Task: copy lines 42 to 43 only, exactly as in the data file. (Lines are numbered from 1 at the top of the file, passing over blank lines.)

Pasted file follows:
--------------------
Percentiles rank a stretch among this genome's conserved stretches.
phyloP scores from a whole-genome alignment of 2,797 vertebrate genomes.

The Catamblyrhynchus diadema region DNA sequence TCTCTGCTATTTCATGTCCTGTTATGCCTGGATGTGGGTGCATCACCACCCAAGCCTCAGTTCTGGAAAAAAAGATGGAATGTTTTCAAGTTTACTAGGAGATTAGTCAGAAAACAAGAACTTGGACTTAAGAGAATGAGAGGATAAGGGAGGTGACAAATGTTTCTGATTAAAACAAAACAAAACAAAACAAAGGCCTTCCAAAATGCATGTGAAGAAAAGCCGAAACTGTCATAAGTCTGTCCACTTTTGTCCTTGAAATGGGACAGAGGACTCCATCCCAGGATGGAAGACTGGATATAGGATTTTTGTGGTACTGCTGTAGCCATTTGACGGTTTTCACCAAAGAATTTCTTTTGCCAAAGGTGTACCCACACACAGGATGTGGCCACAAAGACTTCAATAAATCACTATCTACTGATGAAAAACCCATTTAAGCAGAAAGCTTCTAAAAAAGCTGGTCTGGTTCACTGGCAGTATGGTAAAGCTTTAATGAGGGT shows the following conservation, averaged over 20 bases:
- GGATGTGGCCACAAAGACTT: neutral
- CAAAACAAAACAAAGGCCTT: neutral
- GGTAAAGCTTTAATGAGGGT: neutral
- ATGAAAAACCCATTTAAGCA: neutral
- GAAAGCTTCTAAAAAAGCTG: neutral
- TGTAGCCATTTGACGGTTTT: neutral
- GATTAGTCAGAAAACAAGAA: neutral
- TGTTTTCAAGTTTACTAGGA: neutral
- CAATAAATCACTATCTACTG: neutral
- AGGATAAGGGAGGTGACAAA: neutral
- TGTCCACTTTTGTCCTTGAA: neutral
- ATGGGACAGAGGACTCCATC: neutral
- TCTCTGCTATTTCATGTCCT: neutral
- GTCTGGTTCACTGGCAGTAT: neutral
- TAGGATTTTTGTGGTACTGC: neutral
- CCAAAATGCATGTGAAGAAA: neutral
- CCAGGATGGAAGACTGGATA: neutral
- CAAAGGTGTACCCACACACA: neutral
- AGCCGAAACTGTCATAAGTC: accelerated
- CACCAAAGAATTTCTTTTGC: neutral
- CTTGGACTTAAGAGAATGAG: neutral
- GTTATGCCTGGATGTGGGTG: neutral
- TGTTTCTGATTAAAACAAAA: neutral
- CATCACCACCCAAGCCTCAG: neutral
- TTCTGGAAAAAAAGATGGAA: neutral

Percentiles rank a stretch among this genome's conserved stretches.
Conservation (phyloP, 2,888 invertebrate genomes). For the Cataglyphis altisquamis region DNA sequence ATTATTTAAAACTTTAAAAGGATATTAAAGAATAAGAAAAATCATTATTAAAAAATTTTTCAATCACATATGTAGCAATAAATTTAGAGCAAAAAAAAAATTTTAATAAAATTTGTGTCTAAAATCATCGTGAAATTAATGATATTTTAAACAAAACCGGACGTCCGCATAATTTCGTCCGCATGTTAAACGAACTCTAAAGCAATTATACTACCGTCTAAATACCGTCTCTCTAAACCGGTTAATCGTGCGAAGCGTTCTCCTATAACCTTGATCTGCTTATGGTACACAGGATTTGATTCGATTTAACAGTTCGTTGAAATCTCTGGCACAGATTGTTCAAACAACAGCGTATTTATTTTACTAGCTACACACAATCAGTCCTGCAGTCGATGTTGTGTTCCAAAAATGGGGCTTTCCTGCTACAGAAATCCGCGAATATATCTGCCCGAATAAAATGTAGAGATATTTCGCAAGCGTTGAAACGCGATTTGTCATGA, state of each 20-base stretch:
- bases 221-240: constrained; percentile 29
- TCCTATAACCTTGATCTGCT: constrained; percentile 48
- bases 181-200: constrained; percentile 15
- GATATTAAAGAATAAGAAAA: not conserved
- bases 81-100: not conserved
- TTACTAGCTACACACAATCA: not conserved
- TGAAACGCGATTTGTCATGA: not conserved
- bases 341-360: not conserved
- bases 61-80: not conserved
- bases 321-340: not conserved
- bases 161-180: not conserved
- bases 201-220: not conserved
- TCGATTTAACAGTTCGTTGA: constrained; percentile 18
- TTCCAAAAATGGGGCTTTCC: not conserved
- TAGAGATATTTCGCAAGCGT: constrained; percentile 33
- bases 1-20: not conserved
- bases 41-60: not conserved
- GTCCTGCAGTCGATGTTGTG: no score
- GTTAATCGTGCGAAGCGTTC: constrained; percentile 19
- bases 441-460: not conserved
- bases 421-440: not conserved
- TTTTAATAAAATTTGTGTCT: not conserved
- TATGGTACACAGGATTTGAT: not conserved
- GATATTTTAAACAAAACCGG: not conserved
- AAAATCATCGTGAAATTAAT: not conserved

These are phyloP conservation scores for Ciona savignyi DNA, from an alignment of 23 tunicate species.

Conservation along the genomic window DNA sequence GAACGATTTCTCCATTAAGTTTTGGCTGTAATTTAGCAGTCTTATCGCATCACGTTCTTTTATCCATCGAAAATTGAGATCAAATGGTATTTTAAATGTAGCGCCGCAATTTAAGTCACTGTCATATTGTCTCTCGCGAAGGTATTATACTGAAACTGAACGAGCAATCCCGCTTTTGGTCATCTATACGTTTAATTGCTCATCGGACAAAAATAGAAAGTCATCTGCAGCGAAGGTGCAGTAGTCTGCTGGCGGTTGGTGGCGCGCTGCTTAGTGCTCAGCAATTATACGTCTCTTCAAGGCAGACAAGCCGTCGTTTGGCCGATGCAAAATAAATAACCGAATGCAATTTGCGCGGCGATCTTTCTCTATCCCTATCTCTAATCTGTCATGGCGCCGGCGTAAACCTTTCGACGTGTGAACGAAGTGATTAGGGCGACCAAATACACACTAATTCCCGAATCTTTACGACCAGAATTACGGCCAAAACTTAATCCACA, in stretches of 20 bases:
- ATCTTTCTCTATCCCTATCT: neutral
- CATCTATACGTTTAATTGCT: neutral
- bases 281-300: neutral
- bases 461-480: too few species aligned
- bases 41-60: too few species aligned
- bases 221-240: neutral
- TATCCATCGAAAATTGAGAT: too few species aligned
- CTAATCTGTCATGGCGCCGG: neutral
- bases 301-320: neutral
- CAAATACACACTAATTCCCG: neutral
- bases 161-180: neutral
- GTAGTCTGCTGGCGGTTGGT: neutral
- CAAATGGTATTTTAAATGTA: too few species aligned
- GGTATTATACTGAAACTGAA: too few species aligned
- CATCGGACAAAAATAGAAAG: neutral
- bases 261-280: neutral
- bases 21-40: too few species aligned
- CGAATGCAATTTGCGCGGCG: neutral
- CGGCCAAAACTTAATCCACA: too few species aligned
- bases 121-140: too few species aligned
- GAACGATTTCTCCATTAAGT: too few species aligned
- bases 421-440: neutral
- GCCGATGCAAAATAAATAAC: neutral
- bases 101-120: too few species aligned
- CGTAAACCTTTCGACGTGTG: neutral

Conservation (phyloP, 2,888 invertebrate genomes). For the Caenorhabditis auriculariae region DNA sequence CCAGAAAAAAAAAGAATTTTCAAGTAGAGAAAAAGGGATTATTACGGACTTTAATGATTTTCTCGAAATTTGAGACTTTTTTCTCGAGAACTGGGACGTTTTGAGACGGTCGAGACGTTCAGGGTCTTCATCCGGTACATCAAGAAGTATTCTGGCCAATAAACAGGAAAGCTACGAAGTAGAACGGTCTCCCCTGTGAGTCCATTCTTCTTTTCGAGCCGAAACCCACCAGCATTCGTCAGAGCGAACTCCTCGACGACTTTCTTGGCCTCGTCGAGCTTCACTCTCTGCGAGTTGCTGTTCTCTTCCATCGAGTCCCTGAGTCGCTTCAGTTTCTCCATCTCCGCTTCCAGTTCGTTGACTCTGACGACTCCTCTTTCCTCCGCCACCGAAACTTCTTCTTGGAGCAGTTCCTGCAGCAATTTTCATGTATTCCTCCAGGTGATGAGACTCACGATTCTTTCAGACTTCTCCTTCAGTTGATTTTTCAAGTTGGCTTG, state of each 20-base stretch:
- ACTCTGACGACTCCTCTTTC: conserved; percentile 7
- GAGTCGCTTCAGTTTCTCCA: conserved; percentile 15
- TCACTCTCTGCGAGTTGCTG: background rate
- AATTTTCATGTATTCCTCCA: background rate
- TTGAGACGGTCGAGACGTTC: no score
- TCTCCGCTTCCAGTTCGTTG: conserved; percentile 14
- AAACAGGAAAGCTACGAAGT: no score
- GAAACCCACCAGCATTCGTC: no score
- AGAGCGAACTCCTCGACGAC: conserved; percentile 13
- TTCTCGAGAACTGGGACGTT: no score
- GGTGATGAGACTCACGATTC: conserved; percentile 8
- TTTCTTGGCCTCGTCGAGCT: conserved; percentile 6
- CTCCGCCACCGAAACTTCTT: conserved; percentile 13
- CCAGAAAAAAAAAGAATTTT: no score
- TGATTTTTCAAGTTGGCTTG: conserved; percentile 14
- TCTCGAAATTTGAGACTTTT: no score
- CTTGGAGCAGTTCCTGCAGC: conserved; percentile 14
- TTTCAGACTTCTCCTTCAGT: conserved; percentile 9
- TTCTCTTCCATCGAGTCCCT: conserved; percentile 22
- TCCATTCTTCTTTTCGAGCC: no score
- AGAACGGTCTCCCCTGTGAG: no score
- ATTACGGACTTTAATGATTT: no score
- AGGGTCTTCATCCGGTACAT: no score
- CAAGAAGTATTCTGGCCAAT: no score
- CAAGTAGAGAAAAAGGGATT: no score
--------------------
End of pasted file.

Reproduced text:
- bases 201-220: not conserved
- TCGATTTAACAGTTCGTTGA: constrained; percentile 18